If it’s been sitting 30-40 years I wouldn’t expect too much, mechanical items like cars don’t fair well sitting unused.  It will certainly have brake issues & after redoing every wheel cylinder, master cylinder lines, pads, hardware & hoses on one sitting around 20 years, it’s typical.   

    The engine is it stuck?  It may very well be & those are just the beginnings as there could be more engine issues learning underneath, ultimately it could need a full rebuild, not cheap.  Can’t see the interior to even know if it’s eaten by mice or moths.   The body, are there pictures of it before being painted?  Paint can cover up a whole host of problems & rust.  

    While it may look decent a serious buyer will know what can & typically goes wrong.  How much of a chance on repairs someone is willing to take & not lose money on may be the dominant factor.  I honestly could see it going for only $4-6k, just so many things one would have to be able to evaluate in person.  

    I am executor of my recently passed father & his old car has been sitting for 12-15 years & it’s going to be lucky to be worth half what it was before it was parked.  It’s a difficult time, I hope you the best.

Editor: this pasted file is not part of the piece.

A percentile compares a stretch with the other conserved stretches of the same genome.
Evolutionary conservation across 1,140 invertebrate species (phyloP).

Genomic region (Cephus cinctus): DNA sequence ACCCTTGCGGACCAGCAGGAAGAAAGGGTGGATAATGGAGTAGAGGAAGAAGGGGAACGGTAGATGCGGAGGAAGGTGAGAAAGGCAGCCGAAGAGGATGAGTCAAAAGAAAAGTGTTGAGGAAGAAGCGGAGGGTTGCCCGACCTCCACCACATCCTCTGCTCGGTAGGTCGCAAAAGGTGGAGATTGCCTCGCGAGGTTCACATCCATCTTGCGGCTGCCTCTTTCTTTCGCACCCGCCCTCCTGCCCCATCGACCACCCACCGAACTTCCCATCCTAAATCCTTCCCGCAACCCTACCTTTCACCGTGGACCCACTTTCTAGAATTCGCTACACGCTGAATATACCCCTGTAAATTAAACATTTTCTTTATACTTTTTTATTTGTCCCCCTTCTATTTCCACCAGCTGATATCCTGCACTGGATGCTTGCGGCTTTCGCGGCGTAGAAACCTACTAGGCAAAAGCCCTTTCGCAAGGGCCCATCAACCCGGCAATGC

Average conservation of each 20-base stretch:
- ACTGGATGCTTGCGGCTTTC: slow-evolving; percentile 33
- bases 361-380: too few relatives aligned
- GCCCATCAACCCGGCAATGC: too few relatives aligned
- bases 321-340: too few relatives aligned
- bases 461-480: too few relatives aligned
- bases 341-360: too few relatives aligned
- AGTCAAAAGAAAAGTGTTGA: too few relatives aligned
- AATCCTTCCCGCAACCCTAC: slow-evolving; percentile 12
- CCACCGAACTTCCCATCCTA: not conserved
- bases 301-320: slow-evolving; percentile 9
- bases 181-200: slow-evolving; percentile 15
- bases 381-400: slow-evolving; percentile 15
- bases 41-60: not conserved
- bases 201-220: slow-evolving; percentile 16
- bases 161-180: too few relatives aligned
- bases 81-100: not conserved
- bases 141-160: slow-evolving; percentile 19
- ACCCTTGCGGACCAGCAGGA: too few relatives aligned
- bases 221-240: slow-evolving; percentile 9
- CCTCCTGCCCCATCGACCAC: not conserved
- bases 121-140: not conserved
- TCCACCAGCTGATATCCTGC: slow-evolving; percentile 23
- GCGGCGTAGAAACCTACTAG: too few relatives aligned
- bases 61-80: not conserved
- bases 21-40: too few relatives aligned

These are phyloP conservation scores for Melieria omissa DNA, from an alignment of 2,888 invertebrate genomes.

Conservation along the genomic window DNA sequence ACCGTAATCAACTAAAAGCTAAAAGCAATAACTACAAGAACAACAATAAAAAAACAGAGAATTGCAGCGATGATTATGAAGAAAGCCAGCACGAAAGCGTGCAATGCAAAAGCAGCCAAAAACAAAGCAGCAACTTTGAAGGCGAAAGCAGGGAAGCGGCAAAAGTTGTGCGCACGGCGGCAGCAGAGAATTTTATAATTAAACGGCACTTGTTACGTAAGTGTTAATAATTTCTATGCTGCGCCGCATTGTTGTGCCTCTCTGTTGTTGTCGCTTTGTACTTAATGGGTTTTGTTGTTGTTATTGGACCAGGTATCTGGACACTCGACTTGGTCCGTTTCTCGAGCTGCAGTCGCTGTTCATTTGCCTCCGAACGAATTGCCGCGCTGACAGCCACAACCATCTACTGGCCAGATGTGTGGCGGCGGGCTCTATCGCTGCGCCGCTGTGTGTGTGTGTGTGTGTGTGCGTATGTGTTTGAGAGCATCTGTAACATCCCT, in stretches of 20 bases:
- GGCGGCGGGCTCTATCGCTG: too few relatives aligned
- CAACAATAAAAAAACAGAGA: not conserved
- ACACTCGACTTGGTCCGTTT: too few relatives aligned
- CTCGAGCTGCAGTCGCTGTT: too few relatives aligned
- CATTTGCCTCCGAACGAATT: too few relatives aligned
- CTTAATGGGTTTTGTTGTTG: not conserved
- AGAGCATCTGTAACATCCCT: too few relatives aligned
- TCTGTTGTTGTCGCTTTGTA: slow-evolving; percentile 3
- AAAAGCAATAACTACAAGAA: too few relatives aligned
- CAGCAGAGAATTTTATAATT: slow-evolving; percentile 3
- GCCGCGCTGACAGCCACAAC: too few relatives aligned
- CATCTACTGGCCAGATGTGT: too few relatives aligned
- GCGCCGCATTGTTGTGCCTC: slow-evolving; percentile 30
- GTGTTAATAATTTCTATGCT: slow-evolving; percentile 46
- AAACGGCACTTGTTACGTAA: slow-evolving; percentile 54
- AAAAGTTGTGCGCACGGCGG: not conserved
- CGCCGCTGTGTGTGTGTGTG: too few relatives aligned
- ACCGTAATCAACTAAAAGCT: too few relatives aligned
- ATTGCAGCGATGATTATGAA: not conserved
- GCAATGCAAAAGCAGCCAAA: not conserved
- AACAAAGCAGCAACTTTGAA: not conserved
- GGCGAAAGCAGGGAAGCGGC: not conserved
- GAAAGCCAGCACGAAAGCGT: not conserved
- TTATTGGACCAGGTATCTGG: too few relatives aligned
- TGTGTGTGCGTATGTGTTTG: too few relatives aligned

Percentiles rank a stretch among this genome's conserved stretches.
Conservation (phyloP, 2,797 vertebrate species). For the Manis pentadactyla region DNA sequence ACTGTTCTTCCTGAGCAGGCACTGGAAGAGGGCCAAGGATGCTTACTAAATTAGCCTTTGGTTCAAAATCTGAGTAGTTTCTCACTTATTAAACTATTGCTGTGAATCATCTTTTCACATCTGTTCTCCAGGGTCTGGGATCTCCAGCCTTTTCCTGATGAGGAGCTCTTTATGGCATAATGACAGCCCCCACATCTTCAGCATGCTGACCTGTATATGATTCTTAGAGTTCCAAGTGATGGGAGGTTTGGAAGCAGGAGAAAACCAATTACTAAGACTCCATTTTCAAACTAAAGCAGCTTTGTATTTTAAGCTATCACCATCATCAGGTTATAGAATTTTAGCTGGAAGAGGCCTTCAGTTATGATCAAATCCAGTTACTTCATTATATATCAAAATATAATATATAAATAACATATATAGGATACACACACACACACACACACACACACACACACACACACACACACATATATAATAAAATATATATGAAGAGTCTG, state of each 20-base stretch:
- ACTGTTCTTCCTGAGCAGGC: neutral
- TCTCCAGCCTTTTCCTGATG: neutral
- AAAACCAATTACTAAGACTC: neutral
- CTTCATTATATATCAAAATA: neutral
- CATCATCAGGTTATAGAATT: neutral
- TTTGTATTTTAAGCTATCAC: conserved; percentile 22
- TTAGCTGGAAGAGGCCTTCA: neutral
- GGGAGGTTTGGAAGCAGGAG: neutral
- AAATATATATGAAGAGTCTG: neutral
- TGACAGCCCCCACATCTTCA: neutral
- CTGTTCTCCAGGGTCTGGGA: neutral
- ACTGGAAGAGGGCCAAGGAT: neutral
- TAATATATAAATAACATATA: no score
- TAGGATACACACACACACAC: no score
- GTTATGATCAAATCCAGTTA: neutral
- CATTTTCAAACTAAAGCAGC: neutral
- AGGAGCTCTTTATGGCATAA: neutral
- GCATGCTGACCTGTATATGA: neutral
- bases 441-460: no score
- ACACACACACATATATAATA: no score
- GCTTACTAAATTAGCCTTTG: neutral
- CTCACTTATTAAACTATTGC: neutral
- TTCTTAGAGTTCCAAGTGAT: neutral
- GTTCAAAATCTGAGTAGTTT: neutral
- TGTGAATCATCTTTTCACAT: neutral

• HansHans Posts: 231Senior Contributor
    Where is it located?  State, City, There may be a member that can assist you in understanding the cars condition?
  • GeoffGeoff Posts: 4,513Senior Contributor
    It has  mechanical brakes, so not so much of an issue.
    If you're stuck in a hole, stop digging.
  • 33kc198933kc1989 Posts: 407Senior Contributor
    Tough times right now but the right person at right time could happen. 
  • Old Fogey UKOld Fogey UK Posts: 935Expert Adviser
    I think Paul Butler will agree with me that if this car were for sale in the UK, you'd all be surprised how little it would be likely to fetch here. A very nicely restored 1935 Hudson Eight coupe ( I knew the deceased owner) sold at auction here a few months back for less than £15K if my memory serves me correctly.
    European asking prices for old American seem to be much higher than British asking prices for them. Here, old "Yanks" as they're known, have always been something of a minority interest - I don't know why because most 1930s American cars are miles ahead compared to the contemporary Austin and Morris offerings - but please don't tell the members of that Austin Seven club that lets me be an honorary member because they'll probably kill me for saying so !  :D
  • 5433HET5433HET Posts: 103Expert Adviser